"Sometimes your joy is the source of your smile, but sometimes your smile can be the source of your joy."
Quote by: Ven. Thich Nhat Hanh

Friday, April 30, 2004

Feeding Emily

Feeding Emily

Feeding Emily has become much easier since she got the NAM in, although she was doing quite well with the Pigeon cleft palate nipple and bottle. Here's a great page on different bottles you can use for cleft lip and palate. You can order cleft palate Pigeon nursers from this Candadian Web site (even if you're in the U.S.) or ask your cleft team if they have them on hand. We got a bunch from NYU at a pretty good price.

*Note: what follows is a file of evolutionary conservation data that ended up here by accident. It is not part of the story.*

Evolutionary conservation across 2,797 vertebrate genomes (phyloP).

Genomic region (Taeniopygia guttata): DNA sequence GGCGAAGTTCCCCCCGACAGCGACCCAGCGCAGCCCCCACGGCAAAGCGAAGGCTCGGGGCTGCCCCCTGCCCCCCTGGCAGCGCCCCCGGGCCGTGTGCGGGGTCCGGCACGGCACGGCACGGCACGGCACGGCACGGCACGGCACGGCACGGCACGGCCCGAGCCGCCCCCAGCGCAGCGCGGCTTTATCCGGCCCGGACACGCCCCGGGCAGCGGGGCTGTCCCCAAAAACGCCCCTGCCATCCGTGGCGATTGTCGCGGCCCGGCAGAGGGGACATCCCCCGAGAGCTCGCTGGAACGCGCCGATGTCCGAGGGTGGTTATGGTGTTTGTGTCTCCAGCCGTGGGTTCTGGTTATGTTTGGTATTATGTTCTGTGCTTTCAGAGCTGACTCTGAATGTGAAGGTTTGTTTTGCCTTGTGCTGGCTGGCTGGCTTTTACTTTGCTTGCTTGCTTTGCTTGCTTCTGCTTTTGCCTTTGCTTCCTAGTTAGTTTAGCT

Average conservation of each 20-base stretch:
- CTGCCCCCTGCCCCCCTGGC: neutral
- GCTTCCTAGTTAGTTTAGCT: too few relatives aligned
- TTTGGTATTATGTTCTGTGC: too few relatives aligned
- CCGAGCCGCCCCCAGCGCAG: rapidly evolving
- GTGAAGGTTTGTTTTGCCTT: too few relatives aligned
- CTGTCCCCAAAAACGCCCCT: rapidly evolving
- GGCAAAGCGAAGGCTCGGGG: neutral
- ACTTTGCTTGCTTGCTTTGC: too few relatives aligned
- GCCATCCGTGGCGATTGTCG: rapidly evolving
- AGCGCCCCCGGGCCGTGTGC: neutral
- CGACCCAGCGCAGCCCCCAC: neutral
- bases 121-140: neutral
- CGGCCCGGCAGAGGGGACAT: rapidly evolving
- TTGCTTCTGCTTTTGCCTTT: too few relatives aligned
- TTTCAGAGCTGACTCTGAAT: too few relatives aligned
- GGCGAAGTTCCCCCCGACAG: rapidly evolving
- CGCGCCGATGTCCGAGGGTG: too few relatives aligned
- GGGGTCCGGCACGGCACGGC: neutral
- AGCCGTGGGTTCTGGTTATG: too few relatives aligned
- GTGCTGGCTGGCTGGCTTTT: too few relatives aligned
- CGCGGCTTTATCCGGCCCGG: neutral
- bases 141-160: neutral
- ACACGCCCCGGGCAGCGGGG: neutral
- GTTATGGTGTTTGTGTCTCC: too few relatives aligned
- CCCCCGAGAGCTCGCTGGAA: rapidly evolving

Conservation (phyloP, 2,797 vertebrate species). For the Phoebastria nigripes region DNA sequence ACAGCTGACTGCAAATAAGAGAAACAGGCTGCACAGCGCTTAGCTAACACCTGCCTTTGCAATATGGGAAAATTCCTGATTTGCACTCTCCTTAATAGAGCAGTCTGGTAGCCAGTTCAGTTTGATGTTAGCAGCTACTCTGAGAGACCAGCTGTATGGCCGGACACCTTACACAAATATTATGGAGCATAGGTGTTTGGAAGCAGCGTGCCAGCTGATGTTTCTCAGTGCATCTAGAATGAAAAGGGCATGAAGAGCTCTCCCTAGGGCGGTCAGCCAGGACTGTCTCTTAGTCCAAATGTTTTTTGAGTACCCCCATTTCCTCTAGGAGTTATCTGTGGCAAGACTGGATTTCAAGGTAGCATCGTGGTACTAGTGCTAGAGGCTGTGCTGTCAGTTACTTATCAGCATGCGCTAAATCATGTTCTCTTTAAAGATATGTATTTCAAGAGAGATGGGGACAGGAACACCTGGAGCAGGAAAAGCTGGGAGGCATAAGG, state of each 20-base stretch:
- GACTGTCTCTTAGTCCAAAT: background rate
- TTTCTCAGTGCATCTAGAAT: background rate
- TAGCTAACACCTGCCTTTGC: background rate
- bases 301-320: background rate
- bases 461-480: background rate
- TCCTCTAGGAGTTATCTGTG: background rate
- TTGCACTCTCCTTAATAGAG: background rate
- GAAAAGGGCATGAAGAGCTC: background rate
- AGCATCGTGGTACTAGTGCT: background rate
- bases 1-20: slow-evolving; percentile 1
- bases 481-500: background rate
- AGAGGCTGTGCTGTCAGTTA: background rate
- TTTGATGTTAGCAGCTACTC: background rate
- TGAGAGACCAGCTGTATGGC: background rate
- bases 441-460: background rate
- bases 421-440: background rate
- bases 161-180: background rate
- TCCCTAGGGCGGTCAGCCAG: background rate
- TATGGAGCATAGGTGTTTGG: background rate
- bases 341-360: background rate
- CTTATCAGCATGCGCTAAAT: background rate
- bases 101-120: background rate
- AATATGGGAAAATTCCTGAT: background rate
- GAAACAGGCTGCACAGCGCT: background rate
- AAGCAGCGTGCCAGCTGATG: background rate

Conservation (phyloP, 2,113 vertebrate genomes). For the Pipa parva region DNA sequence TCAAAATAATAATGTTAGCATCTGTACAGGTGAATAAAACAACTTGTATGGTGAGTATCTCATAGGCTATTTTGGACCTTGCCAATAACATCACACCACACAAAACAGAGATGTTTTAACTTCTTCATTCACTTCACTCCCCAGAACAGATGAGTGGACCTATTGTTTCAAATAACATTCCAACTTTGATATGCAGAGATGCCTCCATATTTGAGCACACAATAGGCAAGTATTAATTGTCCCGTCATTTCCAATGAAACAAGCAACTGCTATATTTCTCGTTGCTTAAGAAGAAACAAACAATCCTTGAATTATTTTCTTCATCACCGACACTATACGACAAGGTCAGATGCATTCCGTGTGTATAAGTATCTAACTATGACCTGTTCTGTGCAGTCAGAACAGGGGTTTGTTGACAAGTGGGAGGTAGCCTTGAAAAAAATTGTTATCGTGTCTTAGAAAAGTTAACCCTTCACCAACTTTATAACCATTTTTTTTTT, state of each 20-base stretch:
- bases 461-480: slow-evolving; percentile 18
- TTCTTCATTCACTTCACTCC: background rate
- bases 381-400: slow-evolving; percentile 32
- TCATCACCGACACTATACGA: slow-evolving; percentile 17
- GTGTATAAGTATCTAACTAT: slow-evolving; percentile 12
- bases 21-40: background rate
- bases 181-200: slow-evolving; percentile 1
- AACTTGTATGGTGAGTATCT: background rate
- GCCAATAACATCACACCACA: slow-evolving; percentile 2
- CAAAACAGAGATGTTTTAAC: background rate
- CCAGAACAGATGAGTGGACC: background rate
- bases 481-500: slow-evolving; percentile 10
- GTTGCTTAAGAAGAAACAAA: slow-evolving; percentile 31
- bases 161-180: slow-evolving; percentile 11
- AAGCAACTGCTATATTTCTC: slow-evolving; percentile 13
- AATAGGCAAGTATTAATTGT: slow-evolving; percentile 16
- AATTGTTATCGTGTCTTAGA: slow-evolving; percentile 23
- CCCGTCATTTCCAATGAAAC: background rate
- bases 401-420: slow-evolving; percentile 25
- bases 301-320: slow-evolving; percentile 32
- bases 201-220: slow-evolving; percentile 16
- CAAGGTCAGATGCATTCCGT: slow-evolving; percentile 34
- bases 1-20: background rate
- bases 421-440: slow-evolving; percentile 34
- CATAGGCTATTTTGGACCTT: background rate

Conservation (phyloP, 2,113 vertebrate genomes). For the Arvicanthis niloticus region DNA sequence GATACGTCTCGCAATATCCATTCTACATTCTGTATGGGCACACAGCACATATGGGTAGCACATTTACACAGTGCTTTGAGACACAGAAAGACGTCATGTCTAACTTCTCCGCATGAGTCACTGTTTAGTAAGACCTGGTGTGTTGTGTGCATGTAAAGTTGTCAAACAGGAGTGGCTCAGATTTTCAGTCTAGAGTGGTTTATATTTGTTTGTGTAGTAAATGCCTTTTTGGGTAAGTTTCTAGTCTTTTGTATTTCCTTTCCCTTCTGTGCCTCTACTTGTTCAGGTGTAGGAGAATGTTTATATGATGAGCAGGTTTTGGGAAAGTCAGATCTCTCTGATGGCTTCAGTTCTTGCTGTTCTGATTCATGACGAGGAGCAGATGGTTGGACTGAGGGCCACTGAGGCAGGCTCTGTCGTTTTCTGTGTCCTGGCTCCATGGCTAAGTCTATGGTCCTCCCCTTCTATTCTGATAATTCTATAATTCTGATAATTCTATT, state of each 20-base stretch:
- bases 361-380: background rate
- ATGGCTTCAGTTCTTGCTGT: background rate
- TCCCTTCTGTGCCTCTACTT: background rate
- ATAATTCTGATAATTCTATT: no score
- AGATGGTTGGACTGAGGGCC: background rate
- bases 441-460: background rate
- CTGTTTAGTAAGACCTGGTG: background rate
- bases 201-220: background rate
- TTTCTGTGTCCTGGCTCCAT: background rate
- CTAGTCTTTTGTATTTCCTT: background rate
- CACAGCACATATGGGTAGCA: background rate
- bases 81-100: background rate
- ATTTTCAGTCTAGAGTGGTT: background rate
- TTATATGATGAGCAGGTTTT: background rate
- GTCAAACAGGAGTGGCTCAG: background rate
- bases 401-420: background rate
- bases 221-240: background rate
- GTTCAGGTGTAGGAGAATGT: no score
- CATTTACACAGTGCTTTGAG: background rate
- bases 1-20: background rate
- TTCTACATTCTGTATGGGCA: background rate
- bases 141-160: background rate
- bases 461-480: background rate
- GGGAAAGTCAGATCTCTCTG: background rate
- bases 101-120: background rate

Anyway, once the NAM was in Emily ate a lot quicker and had to do much less work to get the milk out. This happened because 1) Pigeon nipples are designed to give a "milk reward" to the baby from any action the baby does, e.g., pressing the nipple against her cheek or tongue will extract milk and 2) the NAM gives her lots of surface area to press the nipple against. The combination of the two worked great (since Emily has no palate, she struggled to find a surface to press the nipple against before the NAM was in her mouth. The Pigeon nipple is softer on the bottom and so when she presses her tongue against it, milk automatically squirts down away from her palate - so she rarely has milk come out her nose (unless she spits up - but that's a different, entirely more exoricst-like story). So that's one less thing for me to worry about - she can eat. She seems to be a snacker though, and that may be because she's just getting used to the NAM.


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